Chapter 35: - Page 2 of 7

The Fiesta

(English version of “El Filibusterismo”)

Pale with emotion, Don Timoteo, dissembling the pain of his corns and accompanied by his son and some of the greater gods, descended to receive the Mighty Jove.  The pain at his belt vanished before the doubts that now assailed him: should he frame a smile or affect gravity; should he extend his hand or wait for the General to offer his? Carambas! Why had nothing of this occurred to him before, so that he might have consulted his good friend Simoun?

To conceal his agitation, he whispered to his son in a low, shaky voice, Have you a speech prepared?  

Speeches are no longer in vogue, papa, especially on such an occasion as this.

Jupiter arrived in the company of Juno, who was converted into a tower of artificial lights—with diamonds in her hair, diamonds around her neck, on her arms, on her shoulders, she was literally covered with diamonds.  She was arrayed in a magnificent silk gown having a long train decorated with embossed flowers.

His Excellency literally took possession of the house, as Don Timoteo stammeringly begged him to do.[1]  The orchestra played the royal march while the divine couple majestically ascended the carpeted stairway.

Nor was his Excellency’s gravity altogether affected.  Perhaps for the first time since his arrival in the islands he felt sad, a strain of melancholy tinged his thoughts.  This was the last triumph of his three years of government, and within two days he would descend forever from such an exalted height.  What was he leaving behind? His Excellency did not care to turn his head backwards, but preferred to look ahead, to gaze into the future.  Although he was carrying away a fortune, large sums to his credit were awaiting him in European banks, and he had residences, yet he had injured many, he had made enemies at the Court, the high official was waiting for him there.  Other Generals had enriched themselves as rapidly as he, and now they were ruined.  Why not stay longer, as Simoun had advised him to do? No, good taste before everything else.  The bows, moreover, were not now so profound as before, he noticed insistent stares and even looks of dislike, but still he replied affably and even attempted to smile.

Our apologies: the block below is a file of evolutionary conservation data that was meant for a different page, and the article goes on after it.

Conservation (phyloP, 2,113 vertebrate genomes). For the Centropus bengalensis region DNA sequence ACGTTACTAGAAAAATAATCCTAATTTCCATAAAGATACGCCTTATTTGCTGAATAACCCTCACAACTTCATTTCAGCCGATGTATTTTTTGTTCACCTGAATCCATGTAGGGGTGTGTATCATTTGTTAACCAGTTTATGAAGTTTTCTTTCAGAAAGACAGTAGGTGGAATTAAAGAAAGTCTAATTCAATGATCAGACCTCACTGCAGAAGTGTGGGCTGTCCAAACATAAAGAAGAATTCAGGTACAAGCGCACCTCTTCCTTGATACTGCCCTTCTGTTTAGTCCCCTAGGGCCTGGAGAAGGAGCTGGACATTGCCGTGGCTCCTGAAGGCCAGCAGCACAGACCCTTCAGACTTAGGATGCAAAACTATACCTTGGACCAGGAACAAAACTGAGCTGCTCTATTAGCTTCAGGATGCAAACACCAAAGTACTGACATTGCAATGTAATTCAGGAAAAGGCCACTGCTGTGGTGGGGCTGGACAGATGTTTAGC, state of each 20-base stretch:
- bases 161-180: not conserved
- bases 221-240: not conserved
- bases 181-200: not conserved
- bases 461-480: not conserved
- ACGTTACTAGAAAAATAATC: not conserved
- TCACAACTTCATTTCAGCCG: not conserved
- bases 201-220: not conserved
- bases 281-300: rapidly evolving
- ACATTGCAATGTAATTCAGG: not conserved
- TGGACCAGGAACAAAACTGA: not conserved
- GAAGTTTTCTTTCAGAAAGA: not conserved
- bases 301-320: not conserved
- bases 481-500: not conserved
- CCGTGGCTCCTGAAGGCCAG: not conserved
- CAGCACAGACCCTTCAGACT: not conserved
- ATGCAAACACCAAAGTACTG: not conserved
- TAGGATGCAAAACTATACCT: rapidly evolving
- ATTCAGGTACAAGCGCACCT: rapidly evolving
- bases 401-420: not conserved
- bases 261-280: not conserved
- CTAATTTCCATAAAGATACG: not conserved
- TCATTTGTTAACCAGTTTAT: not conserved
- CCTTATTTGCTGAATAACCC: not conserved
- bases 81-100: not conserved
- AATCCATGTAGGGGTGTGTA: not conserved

It’s plain that the sun is setting, observed Padre Irene in Ben-Zayb’s ear.  Many now stare him in the face.

The devil with the curate—that was just what he was going to remark!

My dear, murmured into the ear of a neighbor the lady who had referred to Don Timoteo as a jumping-jack, did you ever see such a skirt?

[1] Spanish etiquette requires a host to welcome his guest with the conventional phrase: The house belongs to you.—Tr.

Learn this Filipino word:

langit at lupà